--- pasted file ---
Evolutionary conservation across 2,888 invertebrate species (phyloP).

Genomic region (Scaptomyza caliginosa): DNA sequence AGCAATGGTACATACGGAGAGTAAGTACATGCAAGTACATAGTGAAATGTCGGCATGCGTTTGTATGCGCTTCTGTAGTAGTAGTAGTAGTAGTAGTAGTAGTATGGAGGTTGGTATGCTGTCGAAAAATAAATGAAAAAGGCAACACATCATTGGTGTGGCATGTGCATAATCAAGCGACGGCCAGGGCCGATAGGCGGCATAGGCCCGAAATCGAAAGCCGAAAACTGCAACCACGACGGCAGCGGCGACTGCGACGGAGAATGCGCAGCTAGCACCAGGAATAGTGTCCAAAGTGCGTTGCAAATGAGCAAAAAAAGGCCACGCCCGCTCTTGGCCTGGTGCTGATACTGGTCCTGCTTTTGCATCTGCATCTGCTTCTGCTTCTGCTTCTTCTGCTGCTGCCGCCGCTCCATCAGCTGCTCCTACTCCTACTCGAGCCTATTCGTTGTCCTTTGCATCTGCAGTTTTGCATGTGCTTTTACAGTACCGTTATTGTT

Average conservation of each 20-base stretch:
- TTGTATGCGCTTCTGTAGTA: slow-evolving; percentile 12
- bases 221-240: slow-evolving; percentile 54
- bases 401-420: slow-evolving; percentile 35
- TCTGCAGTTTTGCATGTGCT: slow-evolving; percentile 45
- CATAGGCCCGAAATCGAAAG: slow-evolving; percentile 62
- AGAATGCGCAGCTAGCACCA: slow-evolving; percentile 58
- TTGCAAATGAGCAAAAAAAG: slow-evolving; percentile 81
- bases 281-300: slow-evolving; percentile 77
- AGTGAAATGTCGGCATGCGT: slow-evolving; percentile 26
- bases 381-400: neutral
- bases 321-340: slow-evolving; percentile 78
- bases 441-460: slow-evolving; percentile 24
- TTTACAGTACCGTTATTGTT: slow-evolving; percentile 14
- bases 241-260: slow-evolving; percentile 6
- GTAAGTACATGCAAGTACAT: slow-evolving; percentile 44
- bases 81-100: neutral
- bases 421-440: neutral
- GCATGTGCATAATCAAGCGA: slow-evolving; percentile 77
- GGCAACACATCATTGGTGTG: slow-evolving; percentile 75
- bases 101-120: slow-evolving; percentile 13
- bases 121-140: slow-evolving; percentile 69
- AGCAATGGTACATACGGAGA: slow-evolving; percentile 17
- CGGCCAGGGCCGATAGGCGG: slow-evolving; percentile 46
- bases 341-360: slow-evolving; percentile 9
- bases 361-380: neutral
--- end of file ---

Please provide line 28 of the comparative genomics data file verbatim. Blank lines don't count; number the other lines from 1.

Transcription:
- bases 361-380: neutral